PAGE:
It also seems quite normal that people with a political agenda of any kind will latch onto an emotion-packed event to put forward their issues, as both sides (if there are only two) will whenever there is a firearm-related tragedy. None of that has a bearing on the validity of their issues per se. For example, the so-called “gun show loophole” needs to be closed whether people in Carnation would or would not have been saved by such closure.

  7. 7

    spews:

    @5
    Guns v. cars. Are cars mentioned in the Constitution?

    No, but I do see where you’re going with this.

    Guns are as much defensive weapons – “Stop or I’ll shoot!” – as offensive.

    That’s a good point.

    If guns should be registered, shouldn’t newspapers, churchs, and those who speak and write?

    No, because those things aren’t as inherently dangerous (although churches do have to register in order to be given tax-exempt status).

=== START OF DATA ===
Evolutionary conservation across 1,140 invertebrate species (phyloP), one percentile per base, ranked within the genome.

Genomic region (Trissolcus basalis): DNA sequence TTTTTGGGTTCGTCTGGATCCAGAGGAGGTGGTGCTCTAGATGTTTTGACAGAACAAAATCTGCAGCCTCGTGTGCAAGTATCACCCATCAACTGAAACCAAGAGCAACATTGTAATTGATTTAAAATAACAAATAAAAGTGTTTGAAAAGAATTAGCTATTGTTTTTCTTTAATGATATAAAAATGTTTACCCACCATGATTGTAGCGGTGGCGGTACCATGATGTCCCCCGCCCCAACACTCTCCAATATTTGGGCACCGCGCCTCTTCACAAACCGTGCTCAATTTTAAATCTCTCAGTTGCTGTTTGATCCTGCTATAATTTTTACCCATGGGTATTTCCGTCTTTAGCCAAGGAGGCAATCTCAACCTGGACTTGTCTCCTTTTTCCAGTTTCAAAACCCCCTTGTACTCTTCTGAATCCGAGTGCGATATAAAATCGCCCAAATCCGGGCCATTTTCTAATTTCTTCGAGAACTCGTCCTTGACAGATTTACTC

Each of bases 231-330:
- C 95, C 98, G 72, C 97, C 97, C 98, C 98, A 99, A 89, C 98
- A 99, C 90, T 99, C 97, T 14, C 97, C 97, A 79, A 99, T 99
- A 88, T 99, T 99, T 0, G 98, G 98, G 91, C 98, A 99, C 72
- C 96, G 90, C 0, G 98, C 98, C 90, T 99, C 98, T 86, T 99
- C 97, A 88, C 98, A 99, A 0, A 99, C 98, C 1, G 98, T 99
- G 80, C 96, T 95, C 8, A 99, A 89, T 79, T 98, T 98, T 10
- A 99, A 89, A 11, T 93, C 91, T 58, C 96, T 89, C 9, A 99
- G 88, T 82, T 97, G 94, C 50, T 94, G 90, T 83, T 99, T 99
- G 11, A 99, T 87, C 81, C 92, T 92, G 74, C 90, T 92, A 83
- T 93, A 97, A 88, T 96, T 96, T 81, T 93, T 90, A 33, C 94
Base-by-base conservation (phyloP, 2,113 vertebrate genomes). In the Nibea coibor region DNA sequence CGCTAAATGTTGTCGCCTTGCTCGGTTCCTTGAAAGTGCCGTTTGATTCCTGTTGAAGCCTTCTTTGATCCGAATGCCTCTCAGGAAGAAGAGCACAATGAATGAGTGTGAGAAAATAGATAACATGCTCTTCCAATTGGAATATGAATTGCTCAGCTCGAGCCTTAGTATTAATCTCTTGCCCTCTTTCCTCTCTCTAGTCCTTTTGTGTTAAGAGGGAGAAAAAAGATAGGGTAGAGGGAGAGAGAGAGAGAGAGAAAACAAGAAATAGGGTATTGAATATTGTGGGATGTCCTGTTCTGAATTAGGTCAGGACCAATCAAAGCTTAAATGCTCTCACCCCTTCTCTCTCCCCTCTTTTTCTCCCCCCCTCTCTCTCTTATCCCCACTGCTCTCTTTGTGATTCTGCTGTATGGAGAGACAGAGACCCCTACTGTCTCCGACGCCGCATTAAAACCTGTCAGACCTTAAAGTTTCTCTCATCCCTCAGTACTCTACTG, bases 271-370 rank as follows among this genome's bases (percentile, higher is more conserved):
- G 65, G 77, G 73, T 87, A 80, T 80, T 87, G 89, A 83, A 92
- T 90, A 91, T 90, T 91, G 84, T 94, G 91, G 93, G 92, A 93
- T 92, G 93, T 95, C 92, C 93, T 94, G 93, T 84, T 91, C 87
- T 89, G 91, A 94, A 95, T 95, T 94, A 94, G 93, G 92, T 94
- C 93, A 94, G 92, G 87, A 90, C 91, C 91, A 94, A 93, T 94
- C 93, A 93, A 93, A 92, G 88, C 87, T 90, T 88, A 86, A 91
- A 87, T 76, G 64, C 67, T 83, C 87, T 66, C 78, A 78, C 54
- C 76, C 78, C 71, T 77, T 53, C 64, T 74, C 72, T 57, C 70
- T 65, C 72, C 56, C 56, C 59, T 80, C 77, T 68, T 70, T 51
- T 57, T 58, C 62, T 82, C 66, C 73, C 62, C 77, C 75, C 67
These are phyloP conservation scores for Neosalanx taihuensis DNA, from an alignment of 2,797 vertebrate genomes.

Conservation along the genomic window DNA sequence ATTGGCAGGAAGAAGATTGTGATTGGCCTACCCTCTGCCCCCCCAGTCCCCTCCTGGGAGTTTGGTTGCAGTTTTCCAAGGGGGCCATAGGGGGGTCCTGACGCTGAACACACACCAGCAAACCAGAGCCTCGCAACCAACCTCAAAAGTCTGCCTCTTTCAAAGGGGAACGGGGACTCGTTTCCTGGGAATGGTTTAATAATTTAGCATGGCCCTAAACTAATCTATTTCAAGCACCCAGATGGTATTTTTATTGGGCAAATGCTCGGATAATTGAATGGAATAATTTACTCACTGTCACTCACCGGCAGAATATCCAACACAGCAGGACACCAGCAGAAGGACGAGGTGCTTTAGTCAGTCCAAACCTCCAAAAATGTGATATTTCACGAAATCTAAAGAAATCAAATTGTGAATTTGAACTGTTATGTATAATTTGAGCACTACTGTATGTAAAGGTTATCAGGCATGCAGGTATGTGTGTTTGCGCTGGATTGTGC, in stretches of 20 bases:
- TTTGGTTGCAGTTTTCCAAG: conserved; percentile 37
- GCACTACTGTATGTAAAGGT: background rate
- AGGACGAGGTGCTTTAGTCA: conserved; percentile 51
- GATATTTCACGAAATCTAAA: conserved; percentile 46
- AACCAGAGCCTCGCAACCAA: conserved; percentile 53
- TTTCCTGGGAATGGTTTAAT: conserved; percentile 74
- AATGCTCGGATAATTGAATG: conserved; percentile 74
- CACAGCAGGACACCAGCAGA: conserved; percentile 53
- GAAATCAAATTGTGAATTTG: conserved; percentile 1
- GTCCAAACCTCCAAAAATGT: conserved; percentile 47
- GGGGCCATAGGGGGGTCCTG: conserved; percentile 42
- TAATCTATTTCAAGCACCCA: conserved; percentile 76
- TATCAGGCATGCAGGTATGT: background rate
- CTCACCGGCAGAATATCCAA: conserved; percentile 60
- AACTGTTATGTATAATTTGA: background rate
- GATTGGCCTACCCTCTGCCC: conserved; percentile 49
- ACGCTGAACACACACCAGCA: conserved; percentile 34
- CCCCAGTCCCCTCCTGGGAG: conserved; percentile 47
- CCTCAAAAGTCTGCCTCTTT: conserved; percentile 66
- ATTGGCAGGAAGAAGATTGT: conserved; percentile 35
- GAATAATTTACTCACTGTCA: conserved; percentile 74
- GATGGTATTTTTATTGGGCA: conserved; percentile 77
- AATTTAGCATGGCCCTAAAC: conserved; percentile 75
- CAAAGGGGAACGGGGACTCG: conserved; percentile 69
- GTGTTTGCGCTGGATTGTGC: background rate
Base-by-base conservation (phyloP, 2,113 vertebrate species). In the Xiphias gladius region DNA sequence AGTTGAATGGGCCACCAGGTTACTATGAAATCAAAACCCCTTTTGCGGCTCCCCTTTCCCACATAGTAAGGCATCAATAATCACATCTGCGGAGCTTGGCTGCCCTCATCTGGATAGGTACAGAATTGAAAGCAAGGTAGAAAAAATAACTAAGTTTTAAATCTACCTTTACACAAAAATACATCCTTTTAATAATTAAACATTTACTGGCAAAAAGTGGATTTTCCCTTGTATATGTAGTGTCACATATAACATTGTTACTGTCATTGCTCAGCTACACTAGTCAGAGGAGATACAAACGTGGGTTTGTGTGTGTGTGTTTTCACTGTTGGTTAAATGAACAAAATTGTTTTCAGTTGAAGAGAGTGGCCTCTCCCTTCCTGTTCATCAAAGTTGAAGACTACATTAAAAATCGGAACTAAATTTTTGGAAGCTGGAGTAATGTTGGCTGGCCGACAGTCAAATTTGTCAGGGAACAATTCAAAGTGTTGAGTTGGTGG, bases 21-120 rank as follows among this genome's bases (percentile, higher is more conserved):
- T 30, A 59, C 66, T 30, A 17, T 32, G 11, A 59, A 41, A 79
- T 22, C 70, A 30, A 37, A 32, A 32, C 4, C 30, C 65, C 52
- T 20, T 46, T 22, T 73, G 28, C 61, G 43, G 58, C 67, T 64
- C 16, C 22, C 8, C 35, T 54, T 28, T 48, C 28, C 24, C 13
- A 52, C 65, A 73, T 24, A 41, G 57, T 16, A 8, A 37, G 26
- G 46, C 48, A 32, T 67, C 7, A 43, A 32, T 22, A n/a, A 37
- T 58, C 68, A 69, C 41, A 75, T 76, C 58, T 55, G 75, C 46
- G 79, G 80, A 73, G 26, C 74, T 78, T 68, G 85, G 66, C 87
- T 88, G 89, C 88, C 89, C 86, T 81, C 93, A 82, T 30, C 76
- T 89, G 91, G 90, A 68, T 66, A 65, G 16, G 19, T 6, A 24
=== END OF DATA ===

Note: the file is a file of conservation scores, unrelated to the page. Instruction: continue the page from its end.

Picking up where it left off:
If you’re trying to compare gun ownership to other constitutional right by saying that things (like cars) invented since then aren’t at the same bar for protection, that I’d suggest than only the models of guns which had been invented before 1787 don’t have to be registered.

  8. 9

    Undercover Brother spews:

    i am a gun owner and have a permit to carry concealed weapons. i am also in favor of regular testing to aquire licenses for such ownership.

    it’s kinda like what i hear from many of the Elephants in regards to the wire tapping and drug testing…”if you ain’t doing nothing wrong then why worry”…and this is how i feel about gun ownership.

    if you are responsible then why worry about permits and licenses??